Football: France want to make 'history' after team strife, says captain Lloris
Paris - France want to write football "history" by winning the Euro 2016 final at home six years after a damaging player revolt and as the country recovers from the Paris attacks, captain Hugo Lloris said Saturday.
With Cristiano Ronaldo's Portugal also riding a wave of national fervour ahead of Sunday's final at the Stade France, the home team are suddenly national heroes after several years of scandal and disappointment.
Lloris told of the enormous effort made to lift the French team out of "crisis" and into contention for a potential title and also the impact of the November 13 attacks which left 130 dead.
"We have come through a crisis in French football," the Tottenham Hotspur goalkeeper told a press conference.
"We have climbed back up the slope, we have done it step by step.
"But building a great team takes a lot of time. With the Germans and the Spanish, success was not created overnight. You cannot buy experience.
"Tomorrow we have the chance to go into French football history, it is a unique time in a player's career," said Lloris.
France won the World Cup on home territory in 1998, when coach Didier Deschamps captained the side. Deschamps was called upon to recreate the side in 2012 after the national team hit rock bottom with a player strike at the 2010 World Cup.
The suspension of star striker Karim Benzema this year over his link to an attempted sextape blackmail added to the troubles.
Defender Bacary Sagna said the 2010 revolt over a dispute between striker Nicolas Anelka and then-coach Raymond Domenech "was clearly a mistake" that had scarred the national side.
"We took French football to an all-time low, we showed a very bad image. It has taken a lot of effort, a lot of work to improve our reputation. Six years on, we are getting closer," said Sagna.
Lloris told how France's run to the final had given the country "an escape" after the trauma of the November 13 attacks, which included suicide bombers trying to get into the national stadium as France played Germany.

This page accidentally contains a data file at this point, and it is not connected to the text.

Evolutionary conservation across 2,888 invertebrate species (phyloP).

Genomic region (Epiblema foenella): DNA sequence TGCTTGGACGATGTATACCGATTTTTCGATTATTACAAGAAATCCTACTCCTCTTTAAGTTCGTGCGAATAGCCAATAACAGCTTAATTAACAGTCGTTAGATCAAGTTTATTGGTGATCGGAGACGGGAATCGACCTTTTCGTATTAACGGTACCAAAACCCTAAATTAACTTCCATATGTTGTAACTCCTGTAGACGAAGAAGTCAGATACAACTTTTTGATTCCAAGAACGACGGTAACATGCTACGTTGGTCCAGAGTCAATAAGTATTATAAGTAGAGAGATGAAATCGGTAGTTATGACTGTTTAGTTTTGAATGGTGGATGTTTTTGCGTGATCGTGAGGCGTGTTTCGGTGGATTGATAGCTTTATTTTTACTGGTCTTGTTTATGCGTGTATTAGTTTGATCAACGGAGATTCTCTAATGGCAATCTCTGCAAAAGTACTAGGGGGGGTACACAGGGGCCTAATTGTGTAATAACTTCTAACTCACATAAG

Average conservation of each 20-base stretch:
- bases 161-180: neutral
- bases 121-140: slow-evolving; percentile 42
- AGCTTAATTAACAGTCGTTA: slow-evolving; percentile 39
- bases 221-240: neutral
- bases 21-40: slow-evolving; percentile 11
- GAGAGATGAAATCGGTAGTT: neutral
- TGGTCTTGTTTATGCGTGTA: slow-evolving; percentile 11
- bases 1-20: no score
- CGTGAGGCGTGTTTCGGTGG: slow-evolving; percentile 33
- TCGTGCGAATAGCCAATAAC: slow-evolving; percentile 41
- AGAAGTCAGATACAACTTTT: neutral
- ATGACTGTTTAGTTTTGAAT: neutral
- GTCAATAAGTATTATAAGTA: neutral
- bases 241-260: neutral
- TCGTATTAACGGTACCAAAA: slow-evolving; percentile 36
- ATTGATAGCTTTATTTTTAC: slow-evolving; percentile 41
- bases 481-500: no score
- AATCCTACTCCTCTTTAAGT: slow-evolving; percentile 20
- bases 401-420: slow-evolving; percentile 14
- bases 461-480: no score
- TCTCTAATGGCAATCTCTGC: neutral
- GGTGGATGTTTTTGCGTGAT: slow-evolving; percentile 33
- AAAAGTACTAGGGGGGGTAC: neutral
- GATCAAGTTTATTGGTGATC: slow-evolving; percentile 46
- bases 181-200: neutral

"Of course we've had some very difficult times this year, both with those tragic events, but also with events that have gone on off the field," he said.
"The French people really needed to escape via this competition, and sport has this strength: to unite people." France, with tournament leading scorer Antoine Griezmann, start the game as favourites.
They have never lost to Portugal in the finals of a major tournament. But they have acknowledged the threat posed by three-time world player of the year Ronaldo.
Veteran defender Pepe trained normally on Saturday with the team after missing the 2-0 semi-final win over Wales on Wednesday.
Portugal coach Fernando Santos has been hailed for the way he has created a united team to support Ronaldo.
Veterans such as Pepe and Ricardo Quaresma have all played key roles as Portugal came throught the group stage and quarter-finals without winning a match in 90 minutes of regulation time.
Teenager Renato Sanches has emerged as a new threat to opposing teams.
When asked about the groundswell of support for the French team, midfielder Joao Mario said: "They can believe that but 100 percent of the Portuguese people believe in a Portugal win.
He added: "We believe in ourselves, we have always believed. The coach has given us this confidence, this spirit." A Portugal win would help banish the heartache of losing the 2004 Euro final at home to Greece. Photos of Ronaldo crying after the game have become enduring images.
The star striker declared this week that he wants to be "crying with joy" on Sunday.